According to the U.S. Department of Veterans Affairs (VA), the GI Bill specifically covers a trade school education, which is referred to as vocational and technical training programs.
Below explores the details and benefits of the Post-9/11 Bill for students who want vocational training.
Vocational School Options
The Post-9/11 Bill offers much more than an academic, classroom-based education. It also provides opportunities for hands-on veterans and service members who want skill-based training.
This is important because veterans and service members are allowed to attend technical schools for short-term degrees that will help them find gainful employment.
For starters, the Post-9/11 Bill applies to the technology fields of network, computer and audio/visual (AV) repair.
Those who are mechanically inclined may study truck driving and diesel and aviation mechanics. Construction related job programs include electrician, HVAC repair and high-pressure welder. Even gun-smithing, tool making, barber school and emergency medical technician (EMT) training are included.
Post-9/11 Bill Benefits
Vocational programs are considered non-college degree programs, but the Post-9/11 Bill still covers all in-state fees and tuition at public vocational schools and certificate programs.
This equates to approximately $20,000 per year for full-time students, plus about $80 per month for books. The housing allowance is equal to a Basic Allowance for Housing (BAH) for an E-5 with dependents, but this is based on the geographic location of the school.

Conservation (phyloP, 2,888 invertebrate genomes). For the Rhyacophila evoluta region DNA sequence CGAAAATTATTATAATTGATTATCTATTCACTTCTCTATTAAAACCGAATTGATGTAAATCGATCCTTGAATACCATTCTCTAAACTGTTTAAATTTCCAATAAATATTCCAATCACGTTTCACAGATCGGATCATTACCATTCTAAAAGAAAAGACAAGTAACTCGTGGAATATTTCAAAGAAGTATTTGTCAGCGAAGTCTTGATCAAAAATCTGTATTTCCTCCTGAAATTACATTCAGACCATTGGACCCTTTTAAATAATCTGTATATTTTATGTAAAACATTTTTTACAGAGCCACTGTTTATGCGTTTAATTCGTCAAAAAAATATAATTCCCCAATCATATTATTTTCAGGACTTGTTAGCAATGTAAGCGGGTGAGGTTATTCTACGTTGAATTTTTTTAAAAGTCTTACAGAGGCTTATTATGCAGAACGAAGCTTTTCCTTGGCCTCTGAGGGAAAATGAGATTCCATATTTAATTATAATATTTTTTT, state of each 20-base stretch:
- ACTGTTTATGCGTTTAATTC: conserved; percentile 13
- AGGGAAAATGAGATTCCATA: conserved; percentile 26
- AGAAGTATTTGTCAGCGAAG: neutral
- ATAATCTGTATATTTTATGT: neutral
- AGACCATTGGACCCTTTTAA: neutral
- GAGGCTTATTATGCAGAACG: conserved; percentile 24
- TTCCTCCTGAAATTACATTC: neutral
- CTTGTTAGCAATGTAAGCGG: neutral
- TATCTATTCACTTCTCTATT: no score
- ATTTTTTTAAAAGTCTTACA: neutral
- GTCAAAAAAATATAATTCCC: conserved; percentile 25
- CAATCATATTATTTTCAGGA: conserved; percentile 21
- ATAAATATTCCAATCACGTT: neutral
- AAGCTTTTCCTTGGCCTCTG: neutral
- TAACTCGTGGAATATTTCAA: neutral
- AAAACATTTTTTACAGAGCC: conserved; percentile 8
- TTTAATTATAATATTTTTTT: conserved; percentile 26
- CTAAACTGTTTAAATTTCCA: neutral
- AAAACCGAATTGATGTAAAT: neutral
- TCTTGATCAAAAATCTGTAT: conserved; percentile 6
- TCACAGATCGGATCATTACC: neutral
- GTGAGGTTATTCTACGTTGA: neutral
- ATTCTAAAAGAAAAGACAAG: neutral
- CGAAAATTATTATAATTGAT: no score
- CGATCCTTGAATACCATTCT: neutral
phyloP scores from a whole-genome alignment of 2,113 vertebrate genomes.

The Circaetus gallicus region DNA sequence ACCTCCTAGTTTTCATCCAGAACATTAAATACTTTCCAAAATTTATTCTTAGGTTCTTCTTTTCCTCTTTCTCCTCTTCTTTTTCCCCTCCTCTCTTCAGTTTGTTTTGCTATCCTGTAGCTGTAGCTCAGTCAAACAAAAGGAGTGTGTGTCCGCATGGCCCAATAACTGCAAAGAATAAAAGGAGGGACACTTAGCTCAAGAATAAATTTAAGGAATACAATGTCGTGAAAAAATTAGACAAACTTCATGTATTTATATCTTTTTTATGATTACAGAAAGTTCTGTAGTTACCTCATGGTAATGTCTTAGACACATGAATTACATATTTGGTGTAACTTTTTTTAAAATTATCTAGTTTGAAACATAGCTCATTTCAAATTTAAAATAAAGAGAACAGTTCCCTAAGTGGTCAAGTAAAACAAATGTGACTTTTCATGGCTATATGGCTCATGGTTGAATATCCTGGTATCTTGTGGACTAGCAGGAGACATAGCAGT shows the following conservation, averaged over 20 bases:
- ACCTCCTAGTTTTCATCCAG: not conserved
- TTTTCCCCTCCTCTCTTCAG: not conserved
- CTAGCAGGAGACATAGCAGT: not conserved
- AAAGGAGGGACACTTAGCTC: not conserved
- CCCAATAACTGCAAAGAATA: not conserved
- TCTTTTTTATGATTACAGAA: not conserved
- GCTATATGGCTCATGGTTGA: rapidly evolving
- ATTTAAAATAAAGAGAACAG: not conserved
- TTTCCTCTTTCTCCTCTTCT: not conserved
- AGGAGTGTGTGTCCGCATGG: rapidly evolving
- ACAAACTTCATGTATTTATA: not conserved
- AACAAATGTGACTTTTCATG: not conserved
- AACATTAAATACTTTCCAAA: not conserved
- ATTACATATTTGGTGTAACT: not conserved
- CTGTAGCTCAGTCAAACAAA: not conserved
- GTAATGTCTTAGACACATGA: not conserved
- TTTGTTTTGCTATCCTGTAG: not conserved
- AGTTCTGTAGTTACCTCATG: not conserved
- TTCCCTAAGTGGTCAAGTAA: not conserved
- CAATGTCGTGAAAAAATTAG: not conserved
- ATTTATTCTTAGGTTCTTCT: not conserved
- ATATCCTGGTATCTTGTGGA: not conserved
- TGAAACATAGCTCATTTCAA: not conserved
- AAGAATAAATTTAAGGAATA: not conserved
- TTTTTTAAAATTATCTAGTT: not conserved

Bear in mind that for vocational programs that offer apprenticeship and on-the-job training (OJT), the Post-9/11 Bill will cover the full cost of housing during the initial six months of training.
This housing allowance decreases every six months until it reaches 20 percent in the third and final years of training.
The exact payment amount of Post-9/11 Bill benefits depends on the specific program and type of vocational school. In general, the monthly benefit is based on the total amount of time spent in school or training every month.
The VA measures vocational schools differently than they measure regular colleges. That is, the VA bases regular college payments on the amount of credit hours per term, but vocational degree program payments are based on the actual number of hours spent in training every week.
This minor difference is actually quite important because most vocational schools offer hybrid programs that require both hands-on learning and classroom training.
If there is more classroom instruction, the Post-9/11 Bill classifies full-time training at 18 hours per week, but changes it to 22 hours per week if there is more hands-on learning.
Tips for Success
First, be sure to take advantage of the Post-9/11 Bill after active duty. Trying to attend college while on active duty is commendable, but a mistake.
This is because most service members are stationed on bases with limited education options. It is also because that there are exclusive financial incentives for veterans.
When veterans use their benefits, they are eligible for the relocation and basic housing allowances. Every military branch offers active duty members tuition assistance, so it’s best to save the Post-9/11 Bill for later.
Second, be aware of certain for-profit colleges, such as private and online schools, that aggressively push for veterans to enroll because they want the profits.
Third, choosing to attend an online college decreases the value of benefits because the housing allowances are reduced.
The GI Bill has excellent academic and financial benefits, the best being that veterans can attend any trade school that they want.